LISZT: Missa Choralis; KODALY: Agnus Dei; Psalm 114; Psalm 121 – Elisabeth Thomann, soprano/ Elfriede Jahn, alto/ Stafford Wing, tenor/ Eishi Kawamura, bass/ Harald Buchsbaum, baritone/ Josef Nebois, Organ/ Vienna Chamber Choir/ Hans Gillesberger (Liszt)/ The Whikehart Chorale/ Lewis Whikehart – Tuxedo Music

LISZT: Missa Choralis; KODALY: Agnus Dei; Psalm 114; Psalm 121 – Elisabeth Thomann, soprano/ Elfriede Jahn, alto/ Stafford Wing, tenor/ Eishi Kawamura, bass/ Harald Buchsbaum, baritone/ Josef Nebois, Organ/ Vienna Chamber Choir/ Hans Gillesberger (Liszt)/ The Whikehart Chorale/ Lewis Whikehart – Tuxedo Music TUXCD 1078, 41:47 (orig. 4/15/2000) [Distr. by Albany] ***:

The perpetual musical explorer, Franz Liszt, addressed liturgical expression with the same dedication he had applied to piano and symphonic composition. Having taken minor ecclesiastical orders in 1865, Liszt set out in the Missa Choralis (1872) to reform church music by returning to its “simple” roots in plainsong and Palestrina.  Liszt adds his own modal and chromatic syntax to the six sections of the score, carefully selecting his numbers of vocal forces to contribute to the symbolism of the occasion: seven voices for the Sanctus; eight voices for the Benedictus. The moments often capture the archaic spirit of the Gregorian choir: chaste, direct, anguished, and sincere. The music moves in relatively direct terms, in unison or in homophonic textures. Liszt objected to the extensive “operetta” style of late Nineteenth Century church music. Each text is set a cappella with organ support. When we listen to the purity of the musical effect, we often forget the audacity of Liszt’s harmonic modulations. The emphases from conductor Gillesberger (1909-1986) and his poised forces remain fixated on the power of the Latin texts.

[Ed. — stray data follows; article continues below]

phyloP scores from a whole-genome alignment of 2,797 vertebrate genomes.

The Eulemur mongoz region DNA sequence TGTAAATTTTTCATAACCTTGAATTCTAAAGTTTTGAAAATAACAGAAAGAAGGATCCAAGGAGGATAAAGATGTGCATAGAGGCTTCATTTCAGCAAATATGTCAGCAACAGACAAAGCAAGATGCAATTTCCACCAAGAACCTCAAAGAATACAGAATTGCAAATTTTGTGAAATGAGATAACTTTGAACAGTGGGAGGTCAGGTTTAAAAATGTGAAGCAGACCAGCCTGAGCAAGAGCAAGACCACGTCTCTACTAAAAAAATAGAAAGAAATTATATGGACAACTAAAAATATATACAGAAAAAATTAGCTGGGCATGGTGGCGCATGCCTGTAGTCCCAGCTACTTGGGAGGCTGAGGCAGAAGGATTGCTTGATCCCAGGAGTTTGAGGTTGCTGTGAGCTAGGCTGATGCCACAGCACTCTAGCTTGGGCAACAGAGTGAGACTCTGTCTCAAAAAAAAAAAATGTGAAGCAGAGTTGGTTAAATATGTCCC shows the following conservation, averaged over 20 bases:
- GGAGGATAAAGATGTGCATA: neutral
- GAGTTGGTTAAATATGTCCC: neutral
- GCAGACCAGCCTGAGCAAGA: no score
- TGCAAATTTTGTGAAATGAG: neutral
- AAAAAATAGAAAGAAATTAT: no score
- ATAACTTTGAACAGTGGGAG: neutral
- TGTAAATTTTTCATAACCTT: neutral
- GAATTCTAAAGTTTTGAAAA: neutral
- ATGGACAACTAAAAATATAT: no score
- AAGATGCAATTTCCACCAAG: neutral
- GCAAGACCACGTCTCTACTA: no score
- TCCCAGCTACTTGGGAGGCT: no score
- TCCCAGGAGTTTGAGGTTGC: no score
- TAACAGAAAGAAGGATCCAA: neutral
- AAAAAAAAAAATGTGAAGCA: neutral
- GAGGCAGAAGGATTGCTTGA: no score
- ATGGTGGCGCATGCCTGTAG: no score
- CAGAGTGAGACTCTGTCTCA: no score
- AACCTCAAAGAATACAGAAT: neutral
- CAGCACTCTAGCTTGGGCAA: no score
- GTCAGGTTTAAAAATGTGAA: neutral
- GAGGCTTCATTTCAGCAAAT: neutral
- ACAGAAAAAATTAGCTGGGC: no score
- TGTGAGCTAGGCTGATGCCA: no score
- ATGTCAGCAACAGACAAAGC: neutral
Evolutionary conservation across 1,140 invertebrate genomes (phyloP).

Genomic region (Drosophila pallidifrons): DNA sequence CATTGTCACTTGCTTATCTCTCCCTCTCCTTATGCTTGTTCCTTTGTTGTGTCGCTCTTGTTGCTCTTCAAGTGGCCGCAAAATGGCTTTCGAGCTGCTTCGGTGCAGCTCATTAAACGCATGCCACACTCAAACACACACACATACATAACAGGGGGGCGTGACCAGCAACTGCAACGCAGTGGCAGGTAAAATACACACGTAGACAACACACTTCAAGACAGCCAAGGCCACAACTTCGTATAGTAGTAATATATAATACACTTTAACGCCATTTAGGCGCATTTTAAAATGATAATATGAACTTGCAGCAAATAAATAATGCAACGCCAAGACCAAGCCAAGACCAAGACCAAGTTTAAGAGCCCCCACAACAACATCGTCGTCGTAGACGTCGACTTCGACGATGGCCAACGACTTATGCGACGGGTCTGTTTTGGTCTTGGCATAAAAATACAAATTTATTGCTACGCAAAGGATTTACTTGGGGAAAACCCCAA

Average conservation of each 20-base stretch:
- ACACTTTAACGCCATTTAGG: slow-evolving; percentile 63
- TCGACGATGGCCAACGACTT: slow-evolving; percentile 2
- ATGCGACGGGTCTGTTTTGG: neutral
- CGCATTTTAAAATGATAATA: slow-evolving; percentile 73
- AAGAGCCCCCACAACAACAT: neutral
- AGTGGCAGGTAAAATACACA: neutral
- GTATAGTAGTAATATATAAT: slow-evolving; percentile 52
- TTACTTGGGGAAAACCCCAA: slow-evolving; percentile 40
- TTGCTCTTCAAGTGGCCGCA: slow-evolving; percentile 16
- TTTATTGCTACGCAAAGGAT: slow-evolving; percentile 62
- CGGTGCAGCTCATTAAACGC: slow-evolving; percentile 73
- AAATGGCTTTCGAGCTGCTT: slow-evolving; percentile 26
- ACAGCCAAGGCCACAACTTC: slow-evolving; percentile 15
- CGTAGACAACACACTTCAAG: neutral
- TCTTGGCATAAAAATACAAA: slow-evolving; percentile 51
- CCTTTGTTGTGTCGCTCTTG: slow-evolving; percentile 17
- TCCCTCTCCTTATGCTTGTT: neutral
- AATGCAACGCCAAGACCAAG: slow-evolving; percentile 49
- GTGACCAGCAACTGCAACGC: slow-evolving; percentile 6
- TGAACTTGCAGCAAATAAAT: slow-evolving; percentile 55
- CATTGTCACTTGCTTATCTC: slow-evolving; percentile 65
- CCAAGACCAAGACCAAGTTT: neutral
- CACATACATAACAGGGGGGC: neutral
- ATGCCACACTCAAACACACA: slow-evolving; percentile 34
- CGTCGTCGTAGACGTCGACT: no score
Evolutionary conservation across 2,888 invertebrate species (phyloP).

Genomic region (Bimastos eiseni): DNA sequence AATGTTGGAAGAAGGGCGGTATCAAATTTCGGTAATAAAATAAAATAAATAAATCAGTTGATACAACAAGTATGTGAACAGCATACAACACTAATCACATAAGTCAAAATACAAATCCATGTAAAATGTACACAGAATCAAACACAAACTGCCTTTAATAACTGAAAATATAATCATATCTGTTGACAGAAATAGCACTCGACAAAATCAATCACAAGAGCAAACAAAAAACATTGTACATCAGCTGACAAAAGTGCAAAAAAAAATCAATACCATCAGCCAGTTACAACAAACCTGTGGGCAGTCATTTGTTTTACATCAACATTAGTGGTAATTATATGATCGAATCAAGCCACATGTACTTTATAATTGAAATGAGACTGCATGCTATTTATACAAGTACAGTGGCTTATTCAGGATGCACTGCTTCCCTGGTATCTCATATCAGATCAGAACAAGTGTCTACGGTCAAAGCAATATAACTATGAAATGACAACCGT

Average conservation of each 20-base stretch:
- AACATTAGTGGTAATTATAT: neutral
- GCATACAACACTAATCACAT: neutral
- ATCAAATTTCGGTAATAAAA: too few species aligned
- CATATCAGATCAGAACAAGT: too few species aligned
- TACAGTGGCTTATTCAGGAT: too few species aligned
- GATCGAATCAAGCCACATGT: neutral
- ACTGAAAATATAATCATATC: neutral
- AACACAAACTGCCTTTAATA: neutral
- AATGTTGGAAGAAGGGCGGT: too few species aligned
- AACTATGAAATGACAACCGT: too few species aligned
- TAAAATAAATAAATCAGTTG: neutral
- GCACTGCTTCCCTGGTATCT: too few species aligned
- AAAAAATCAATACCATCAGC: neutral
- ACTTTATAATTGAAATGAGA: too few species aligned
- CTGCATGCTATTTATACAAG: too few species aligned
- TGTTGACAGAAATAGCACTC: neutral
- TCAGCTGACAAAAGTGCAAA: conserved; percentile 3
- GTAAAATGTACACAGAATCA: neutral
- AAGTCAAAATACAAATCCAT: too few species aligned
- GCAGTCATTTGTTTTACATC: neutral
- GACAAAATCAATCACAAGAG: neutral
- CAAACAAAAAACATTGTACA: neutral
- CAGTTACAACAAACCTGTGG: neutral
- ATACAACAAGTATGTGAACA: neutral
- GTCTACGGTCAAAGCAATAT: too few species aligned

Early in 1945 Red Army troops finally overcame the German forces who had been occupying the city of Budapest. The surviving civilian population emerged from where they had been sheltering during the seven weeks of non-stop bombing, to find large parts of the city destroyed. Kodály was caught up in this carnage, taking refuge in the cellar of the Budapest Opera House where, somewhat improbably, the Missa Brevis was composed. It was not an entirely new piece, but a re-working of the composer’s purely instrumental Organ Mass of 1942. First performed in the cloakroom of the Opera House, it later received its official première at the 1948 Three Choirs Festival in Worcester.

In the Agnus Dei the melody used for ‘Qui tollis peccata mundi’ in the Gloria makes a re-appearance. After a jubilant climax the final extended ‘Dona nobis pacem’ constitutes a reworking of the entire Kyrie movement, bringing the Mass round full circle, in fact a palindrome. The work concludes with the Ite, Missa Est for organ solo, a triumphant affirmation based on themes from the Credo. The two short Psalms (sung in German) reinforce Kodaly’s faithful optimism and feature some heroically angular measures for the organ in ceremonial style. The recordings from 1961-1962 enjoy a good sonic presence.  I balk at the brevity of the disc, which could have included the Liszt Via Crucis without strain.

—Gary Lemco

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